On the first day of Passover in April, Hamas, operating from southern Lebanon, fired 34 rockets into Israel, injuring three people and damaging buildings. Hezbollah was careful to note, however, that Hamas was behind the attack in order to avoid retaliatory strikes from Israel. However, the attack was likely given the green light by Hezbollah, as Hamas leader Ismail Haniyeh was in Lebanon at the time.
Then when summer came, Hezbollah crossed the Blue Line and erected two tents on the Israeli side of the boundary in the highly contested Shebaa Farms area. Taking the diplomatic approach, Israel asked UNIFIL to pressure Hezbollah to take the tents down. The terror group took down one of the tents—but at the time of writing, the other remains, although it reportedly is no longer manned.
In addition, uniformed and armed soldiers crossed into the Israeli side of the Blue Line and damaged Israeli security cameras. Armed Hezbollah operatives are a violation of UN Resolution 1701.
And in August, a Hezbollah operative hurled a firebomb over the security barrier and damaged the water infrastructure near the northern Israeli town of Metulla, which is surrounded by Lebanon on three sides.
Maj. Elliot Chodoff, a reservist and a military analyst, told the International Christian Embassy Jerusalem in an online seminar in August that these are low-level provocations, but that he would respond in a strong manner in order to deter further escalations.
Rather than taking the diplomatic route, which is perceived as weak, Chodoff recommended a strong response. “Backing down very often is the surest way to gain an escalation, and standing up is very often the surest way to get a de-escalation,” the 35-year veteran said.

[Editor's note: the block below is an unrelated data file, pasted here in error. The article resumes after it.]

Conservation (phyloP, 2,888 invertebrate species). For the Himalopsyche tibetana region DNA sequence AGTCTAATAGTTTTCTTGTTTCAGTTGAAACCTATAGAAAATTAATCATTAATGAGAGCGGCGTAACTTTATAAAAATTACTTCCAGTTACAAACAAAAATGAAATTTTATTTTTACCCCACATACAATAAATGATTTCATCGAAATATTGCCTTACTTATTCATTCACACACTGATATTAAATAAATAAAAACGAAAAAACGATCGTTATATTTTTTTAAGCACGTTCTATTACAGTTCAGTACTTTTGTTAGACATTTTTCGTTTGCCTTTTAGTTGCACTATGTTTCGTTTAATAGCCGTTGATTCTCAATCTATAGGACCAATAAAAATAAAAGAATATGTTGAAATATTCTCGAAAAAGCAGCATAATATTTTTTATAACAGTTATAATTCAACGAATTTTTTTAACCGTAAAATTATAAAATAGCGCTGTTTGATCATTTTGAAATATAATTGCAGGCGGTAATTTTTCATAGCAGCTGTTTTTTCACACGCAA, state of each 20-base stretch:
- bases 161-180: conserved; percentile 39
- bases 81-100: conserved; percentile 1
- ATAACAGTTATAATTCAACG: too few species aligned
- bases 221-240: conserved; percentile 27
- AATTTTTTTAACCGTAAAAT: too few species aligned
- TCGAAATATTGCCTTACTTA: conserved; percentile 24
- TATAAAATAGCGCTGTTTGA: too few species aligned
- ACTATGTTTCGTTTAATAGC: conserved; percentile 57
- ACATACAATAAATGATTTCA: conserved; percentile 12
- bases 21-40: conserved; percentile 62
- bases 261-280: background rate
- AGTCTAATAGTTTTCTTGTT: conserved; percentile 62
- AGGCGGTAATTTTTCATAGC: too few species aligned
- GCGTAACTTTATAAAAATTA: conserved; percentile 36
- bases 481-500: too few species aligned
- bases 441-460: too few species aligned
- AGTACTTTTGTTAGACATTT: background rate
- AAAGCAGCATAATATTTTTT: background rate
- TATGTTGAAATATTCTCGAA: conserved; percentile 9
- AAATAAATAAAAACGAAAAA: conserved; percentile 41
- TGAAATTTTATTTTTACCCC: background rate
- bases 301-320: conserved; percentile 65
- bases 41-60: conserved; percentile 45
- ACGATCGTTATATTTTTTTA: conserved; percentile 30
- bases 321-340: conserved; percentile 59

He noted that Iran likely does not want Hezbollah to go to war with Israel, as Tehran wants its terror puppet to maintain its foothold on Israel’s northern border.
And Israel’s top brass have all issued the same warning over the past few months: Israel’s next war with Hezbollah will be Hezbollah’s last war.
An IDF report warned in August that the probability of war in Israel’s north is the highest since the Second Lebanon War in 2006, and a Hezbollah chief warned a few weeks later that the next war between Israel and Hezbollah will take place in the Israeli Golan Heights.
“Our battle will be in the Galilee, and if the enemy and its tanks enter Lebanon, they will not be able to leave,” the Hezbollah commander told Hezbollah-affiliated Al-Manar TV network, as quoted by the Jerusalem Post.
His threat followed that of Israeli Defense Minister Yoav Gallant, who warned Hezbollah chief Hassan Nasrallah “not to make a mistake.”
“If…an escalation or conflict develops here, we will return Lebanon to the Stone Age,” Gallant warned.
Whether the provocations and exchanges of threats continue their slow burn or whether the smoke sparks into a flame remains to be seen. Only time will tell whether Israel’s current conciliatory responses will maintain the much-needed calm on the Jewish state’s northern border—or whether it will embolden Hezbollah to continue escalating and leading up to a war.
Source: Kate Norman, BFP Staff Writer